Results from the midterm elections revealed an education agenda has yet to become part of a populist coalition. Advocates for public schools won’t win until they join that coalition and pressure Democrats adopt more populist causes
This weekend President Obama flies to Asia for a week of meetings, in part to get the Trans-Pacific Partnership trade agreement finalized. A coalition is using the coming week to make the public aware of the dangers.
Bullies on the playground are bad enough, spreading fear and a painful sense of helplessness. But what do we do about grownup bullies who have the power to take away our jobs, our healthcare, and our most fundamental rights?
This election wasn't just a failure for Democrats. It was a failure for democracy. Things won't change until we learn a lesson from the Election That Never Was.
The diverse coalition that makes up the Forward Together Moral Monday movement came out in record numbers on Tuesday to express one sentiment in particular : We will never go back and we'll never sound retreat.
Republicans have a right to savor their victory. But not a lot has changed except that the hard right of the GOP is still ascendant. Which makes the 2016 election very interesting indeed.
Underneath it all, this election was a statement by people against an economy that is not working for them. Democrats failed to deliver a better economy and a better life for most people, and voters held them accountable.
In an otherwise dismal election, progressive populist victories on state ballot initiatives to raise the minimum wage reveal a way forward for Democrats who are paying attention.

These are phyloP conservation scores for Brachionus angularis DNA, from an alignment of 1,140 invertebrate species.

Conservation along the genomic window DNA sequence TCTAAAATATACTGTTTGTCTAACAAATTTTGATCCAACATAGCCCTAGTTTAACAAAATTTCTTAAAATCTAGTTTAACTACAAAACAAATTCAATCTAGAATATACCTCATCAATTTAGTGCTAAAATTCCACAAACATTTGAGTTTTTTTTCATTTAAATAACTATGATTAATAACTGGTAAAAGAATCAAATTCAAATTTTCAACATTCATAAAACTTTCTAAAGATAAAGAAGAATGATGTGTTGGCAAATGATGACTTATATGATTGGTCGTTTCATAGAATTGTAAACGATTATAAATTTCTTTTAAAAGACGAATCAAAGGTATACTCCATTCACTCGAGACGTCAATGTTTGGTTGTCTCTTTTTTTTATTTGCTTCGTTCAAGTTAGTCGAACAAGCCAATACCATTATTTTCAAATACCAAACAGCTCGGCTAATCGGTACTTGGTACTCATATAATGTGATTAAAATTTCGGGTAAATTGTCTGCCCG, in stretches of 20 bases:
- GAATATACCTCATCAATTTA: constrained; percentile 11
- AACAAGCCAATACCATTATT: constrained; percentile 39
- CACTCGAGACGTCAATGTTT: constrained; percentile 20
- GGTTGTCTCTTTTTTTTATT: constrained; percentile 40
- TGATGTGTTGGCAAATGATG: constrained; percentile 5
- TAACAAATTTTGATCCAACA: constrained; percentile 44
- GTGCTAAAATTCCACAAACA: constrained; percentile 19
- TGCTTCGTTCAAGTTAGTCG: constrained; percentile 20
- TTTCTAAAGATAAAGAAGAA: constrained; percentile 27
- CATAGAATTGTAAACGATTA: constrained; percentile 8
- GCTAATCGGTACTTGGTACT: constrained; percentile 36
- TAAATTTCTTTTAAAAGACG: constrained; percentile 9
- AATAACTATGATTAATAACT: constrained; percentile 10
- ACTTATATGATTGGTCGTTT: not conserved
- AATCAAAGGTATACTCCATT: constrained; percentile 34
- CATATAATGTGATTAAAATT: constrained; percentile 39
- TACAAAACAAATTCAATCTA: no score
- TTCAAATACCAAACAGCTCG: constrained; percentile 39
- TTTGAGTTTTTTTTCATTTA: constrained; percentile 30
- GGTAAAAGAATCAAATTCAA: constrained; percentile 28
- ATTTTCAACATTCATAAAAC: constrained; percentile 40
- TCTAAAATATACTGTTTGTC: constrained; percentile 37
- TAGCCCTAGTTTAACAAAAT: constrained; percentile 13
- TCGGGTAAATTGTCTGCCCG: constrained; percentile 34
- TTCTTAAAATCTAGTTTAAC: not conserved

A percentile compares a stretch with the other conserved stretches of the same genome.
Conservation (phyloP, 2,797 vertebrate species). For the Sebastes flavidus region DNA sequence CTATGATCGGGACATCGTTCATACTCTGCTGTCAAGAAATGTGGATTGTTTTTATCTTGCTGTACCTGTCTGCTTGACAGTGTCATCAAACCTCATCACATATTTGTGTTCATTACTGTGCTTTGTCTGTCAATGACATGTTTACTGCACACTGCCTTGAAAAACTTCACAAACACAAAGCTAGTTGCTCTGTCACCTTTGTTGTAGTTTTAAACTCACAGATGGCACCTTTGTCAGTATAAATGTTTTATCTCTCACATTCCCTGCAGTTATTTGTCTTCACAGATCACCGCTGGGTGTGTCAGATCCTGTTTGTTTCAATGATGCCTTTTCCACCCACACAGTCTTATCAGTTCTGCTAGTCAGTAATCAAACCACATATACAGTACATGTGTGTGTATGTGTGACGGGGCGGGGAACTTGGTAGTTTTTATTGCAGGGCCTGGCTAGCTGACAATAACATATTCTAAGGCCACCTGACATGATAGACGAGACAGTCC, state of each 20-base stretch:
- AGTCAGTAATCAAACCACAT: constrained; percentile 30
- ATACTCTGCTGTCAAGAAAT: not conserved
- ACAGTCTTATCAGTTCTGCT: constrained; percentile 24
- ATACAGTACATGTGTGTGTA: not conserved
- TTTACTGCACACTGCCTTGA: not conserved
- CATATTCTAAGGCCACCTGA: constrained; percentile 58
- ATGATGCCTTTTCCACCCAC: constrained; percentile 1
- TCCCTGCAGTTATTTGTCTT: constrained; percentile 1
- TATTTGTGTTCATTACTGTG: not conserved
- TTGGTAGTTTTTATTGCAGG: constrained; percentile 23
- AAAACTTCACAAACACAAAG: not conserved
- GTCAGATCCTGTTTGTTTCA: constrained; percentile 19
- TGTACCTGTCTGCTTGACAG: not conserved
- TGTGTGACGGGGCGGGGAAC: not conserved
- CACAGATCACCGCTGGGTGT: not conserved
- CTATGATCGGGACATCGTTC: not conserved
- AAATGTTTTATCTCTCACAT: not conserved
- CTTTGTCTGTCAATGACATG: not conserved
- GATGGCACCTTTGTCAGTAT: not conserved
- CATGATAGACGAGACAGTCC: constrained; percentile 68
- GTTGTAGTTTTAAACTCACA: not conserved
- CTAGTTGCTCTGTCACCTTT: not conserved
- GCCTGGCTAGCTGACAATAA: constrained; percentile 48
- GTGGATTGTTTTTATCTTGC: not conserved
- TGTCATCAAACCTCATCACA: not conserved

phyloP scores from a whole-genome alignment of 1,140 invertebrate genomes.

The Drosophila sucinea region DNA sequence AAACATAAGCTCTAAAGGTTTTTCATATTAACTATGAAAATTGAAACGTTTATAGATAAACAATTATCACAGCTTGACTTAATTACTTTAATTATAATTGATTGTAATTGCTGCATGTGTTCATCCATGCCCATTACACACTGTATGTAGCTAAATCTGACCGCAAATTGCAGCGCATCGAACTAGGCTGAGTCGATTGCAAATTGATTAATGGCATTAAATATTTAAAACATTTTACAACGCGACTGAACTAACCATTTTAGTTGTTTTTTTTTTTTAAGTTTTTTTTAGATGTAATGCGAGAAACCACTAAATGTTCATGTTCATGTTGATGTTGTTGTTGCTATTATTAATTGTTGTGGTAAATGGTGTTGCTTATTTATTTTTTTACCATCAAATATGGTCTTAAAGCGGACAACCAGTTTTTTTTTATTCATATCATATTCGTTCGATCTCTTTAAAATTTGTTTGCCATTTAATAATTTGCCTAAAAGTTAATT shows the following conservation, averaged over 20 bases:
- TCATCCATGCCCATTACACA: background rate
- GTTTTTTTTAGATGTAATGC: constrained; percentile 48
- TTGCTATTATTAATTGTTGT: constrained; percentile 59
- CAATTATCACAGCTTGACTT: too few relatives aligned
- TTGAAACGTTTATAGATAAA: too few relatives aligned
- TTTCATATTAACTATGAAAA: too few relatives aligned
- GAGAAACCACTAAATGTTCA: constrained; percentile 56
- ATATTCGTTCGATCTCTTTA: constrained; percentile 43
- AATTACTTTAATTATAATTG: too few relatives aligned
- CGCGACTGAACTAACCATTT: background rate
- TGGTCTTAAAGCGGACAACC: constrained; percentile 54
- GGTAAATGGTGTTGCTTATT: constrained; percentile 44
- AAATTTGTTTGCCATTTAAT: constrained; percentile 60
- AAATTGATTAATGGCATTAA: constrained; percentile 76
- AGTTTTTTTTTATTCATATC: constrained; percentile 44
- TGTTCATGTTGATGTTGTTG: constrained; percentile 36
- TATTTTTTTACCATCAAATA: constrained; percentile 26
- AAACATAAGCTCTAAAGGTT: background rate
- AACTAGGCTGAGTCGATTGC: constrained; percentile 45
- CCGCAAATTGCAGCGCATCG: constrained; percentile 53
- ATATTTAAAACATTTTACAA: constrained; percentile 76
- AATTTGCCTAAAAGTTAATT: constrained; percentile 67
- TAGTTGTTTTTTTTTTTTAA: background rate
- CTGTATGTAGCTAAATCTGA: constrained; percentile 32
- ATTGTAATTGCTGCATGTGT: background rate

The election debacle puts Americans at risk. With a Republican Congress rewarded for its obstruction, anything that gets done in Congress is likely to serve the few and screw the many. Get ready for the fight to come.
Sean McElwee, a writer and a research assistant at Demos, wrote an excellent piece laying out the importance of voter turnout in four charts. We speak with Sean in the attached clip.
Here's an interview with CAF's very own Roger Hickey on the importance of this election. He makes the case for the importance of voting – even for progressives who may (understandably) be disaffected with the campaign.
Join Richard Eskow for live election-night coverage tonight from "The Young Turks with Cenk Uygur." I'll be on the air starting at 8 p.m. Eastern time (5 p.m. Pacific).
The massive U.S. trade deficit jumped 7.6 percent in September, draining another $43 billion from our economy in a single month. That's $43 billion worth of jobs and business that went elsewhere.
Republicans may have control of the Senate in their grasp, largely thanks to a skewed 2014 electoral map. But Republican ads showed they couldn't get there by running as conservative ideologues.
Why bother to vote today? There are plenty of good reasons. We list four ways voting – or not – will have an immediate impact on your life, plus a fifth reason that is perhaps the most important one of all.
It’s time for politicians to focus on the needs of the 99 percent. For that to happen, the 99 percent must vote for themselves on Tuesday – for their self-interest, their wages, their health insurance, their Social Security.
Thom Hartmann points to a series of meetings in 2009 that set the stage for the Republican sabotaging of the economy over the next five years – and their potentially being rewarded for doing so on Tuesday.
Economists come up with complexities when a shave with Occam’s razor is all that’s needed. The bargaining power of most American workers is at a historical low point. The best way to restore it is to get the economy back to full employment.
Imagine: The year 2034, late October. America is no longer dependent on coal and foreign oil, and the economy is nearing full-employment. Coincidence? Or the result of a sustained and major investment in clean energy?
Key elections are going down to the wire. Activists are mobilizing; dark money is flooding in. But some lessons seem clear. We're witnessing not a conservative revival, but the beginnings of a populist upheaval.